"Anthem" by Leonard Cohen

"The birds they sang at the break of day
Start again, I heard them say
Don't dwell on what has passed away
or what has yet to be...

Ring the bells that still can ring
Forget your perfect offering
There is a crack in everything
That's how the light gets in"

Saturday, February 9, 2008

Birds of Prey

Mt Shasta
Originally uploaded by musicmuse_ca
According to the ancient Celtic beliefs of my ancestors, the raven was said to be a sign of death due to its’ association with the Celtic god Bran (or raven in Welsh) the Blessed, god of death and rebirth who was associated with the underworld.

Ravens were at their greatest power during Winter Solstice and were symbolic of the life crises necessary to clear the way for change. Two years later to the day after my song with the raven, my own mother fell ill and died suddenly at the age of 80 in New York City, her home for over 55 years. In the Spring after my mother’s death, I wear the raven necklace around my neck in honor of my own raven story.

As I drive through the high desert plateau, I am traveling through part of the 38,000 acres known as the “Badlands” of Eastern Oregon. I suppose that the name comes from the extreme summer heat, but this is early in spring and not too long after the rainy season. It is cool and comfortable, and the high desert landscape is rich with flowers, trees and wildlife.

From out of the Aspen trees on the right side of the road, I see a flash of white. Into my line of sight flies the biggest bird I have ever seen. I slow down to get a better view. I can see the talons, and then the the body and finally the head fly right in front of me across the road. It is a bald eagle, black feathers with white head and a white tail.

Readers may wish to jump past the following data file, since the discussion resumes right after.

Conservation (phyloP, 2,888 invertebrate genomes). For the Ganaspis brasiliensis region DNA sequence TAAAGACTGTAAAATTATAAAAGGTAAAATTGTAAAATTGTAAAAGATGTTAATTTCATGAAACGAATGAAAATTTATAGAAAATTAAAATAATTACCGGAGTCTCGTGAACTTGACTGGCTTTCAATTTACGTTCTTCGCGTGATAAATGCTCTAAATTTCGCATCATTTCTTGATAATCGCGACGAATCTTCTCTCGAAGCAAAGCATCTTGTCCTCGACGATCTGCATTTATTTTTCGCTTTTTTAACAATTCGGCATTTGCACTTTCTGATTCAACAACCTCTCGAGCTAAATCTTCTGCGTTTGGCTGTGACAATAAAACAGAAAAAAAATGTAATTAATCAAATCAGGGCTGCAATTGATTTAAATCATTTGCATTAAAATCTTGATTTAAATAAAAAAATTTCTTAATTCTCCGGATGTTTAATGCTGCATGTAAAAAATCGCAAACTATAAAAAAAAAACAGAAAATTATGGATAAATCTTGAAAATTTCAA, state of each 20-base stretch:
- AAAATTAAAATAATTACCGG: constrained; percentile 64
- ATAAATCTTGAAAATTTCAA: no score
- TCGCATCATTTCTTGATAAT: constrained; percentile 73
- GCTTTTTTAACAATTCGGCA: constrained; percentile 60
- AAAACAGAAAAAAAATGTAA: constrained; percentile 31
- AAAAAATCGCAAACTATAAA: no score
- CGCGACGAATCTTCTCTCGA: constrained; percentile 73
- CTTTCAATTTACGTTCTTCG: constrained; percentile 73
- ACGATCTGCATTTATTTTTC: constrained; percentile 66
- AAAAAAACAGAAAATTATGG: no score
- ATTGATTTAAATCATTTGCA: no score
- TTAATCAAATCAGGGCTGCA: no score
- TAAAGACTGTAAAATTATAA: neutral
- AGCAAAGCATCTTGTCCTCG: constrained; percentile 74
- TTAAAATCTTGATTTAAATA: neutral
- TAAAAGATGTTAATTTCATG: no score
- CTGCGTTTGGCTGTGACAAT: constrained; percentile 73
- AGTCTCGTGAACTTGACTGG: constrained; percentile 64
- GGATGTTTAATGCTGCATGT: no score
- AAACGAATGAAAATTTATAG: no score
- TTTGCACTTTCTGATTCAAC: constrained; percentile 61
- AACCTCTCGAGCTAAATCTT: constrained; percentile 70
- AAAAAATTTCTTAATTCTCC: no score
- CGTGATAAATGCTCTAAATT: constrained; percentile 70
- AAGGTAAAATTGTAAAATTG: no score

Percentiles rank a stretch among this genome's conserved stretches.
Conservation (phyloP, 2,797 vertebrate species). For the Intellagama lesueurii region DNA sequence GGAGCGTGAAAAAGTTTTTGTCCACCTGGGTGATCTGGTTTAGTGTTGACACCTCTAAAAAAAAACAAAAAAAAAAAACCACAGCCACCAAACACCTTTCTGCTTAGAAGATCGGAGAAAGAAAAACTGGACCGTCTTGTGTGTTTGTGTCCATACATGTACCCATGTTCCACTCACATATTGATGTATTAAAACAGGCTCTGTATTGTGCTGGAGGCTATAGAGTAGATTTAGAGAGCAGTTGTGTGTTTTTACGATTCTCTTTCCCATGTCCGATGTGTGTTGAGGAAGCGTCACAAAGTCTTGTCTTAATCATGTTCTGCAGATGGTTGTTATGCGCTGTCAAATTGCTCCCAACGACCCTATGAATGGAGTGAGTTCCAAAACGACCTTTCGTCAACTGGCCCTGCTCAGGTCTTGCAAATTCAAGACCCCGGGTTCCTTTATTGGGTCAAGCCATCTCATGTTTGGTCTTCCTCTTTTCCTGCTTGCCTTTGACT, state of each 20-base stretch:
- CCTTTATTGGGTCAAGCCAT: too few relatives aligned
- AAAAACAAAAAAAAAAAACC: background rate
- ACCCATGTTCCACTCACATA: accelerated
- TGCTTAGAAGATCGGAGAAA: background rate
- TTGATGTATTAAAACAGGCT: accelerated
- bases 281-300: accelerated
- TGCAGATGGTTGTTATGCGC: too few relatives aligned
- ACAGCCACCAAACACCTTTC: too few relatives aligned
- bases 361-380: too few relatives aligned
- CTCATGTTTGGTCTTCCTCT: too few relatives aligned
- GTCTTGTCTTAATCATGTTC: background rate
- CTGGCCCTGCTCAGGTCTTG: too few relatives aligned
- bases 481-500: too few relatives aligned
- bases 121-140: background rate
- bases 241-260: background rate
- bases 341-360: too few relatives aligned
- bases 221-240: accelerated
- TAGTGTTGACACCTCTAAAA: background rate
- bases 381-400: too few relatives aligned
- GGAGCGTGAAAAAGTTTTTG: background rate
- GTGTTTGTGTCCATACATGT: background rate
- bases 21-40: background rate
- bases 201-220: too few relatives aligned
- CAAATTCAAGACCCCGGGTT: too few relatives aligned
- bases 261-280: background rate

The wingspan is enormous. It is incredible that such a large bird can get into the air at all, much less fly with such grace. My heart is beating fast as I watch the eagle fly off into the sky to my left. It has flown in front of me so closely that I feel I could have almost reached out my hand and hitched a ride.

In the Celtic beliefs of my ancestors, eagles were revered as oracles because of their keen farsightedness. Because they fly so high, the eagle was the symbol of the sun god Bel, who also had powers of healing. The traditional Scottish spring festival of renewal and rebirth, Bealtuinn (Beltane), was named for him and means “fire of Bel”. Eagles were also associated with the renewal and rebirth of the Spring and the Summer seasons.

It is a thrilling and hope-filled encounter that has brought to my mind the life of my ancient Scottish ancestor, the Royal Falconer, whose story I have been uncovering in the months since my mother’s death.


T Somerville said...

How would I get hold of the online version of "the memorie of the somervilles"?

Beth K. said...

I did a google search and found a PDF version in google books that I downloaded....

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